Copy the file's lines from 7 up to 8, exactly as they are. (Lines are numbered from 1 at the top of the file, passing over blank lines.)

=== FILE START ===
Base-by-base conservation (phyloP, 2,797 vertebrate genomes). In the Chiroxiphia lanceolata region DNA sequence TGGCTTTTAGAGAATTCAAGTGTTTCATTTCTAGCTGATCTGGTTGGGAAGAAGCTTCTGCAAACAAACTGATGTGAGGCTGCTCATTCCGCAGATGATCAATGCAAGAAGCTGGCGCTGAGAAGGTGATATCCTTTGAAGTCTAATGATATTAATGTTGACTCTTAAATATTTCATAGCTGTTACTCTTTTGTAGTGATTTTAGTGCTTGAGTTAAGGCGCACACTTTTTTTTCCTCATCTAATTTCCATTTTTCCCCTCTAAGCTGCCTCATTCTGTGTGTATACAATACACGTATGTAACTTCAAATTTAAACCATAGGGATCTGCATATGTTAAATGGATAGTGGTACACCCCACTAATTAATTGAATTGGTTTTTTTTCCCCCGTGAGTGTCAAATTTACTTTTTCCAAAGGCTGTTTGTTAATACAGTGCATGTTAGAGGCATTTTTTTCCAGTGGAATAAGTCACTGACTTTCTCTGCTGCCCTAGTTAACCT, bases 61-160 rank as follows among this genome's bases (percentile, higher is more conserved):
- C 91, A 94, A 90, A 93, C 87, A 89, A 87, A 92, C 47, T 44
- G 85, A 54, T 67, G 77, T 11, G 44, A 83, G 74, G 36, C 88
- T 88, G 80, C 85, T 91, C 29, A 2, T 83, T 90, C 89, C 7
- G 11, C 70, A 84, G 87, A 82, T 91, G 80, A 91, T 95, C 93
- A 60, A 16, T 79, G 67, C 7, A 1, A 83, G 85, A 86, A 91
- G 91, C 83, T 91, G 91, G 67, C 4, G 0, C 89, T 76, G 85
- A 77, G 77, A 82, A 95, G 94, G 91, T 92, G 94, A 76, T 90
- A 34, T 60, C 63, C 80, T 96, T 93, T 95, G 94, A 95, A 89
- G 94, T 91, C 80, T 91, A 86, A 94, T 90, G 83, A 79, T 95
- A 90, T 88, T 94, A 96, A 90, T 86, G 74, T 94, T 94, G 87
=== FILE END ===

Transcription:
- G 91, C 83, T 91, G 91, G 67, C 4, G 0, C 89, T 76, G 85
- A 77, G 77, A 82, A 95, G 94, G 91, T 92, G 94, A 76, T 90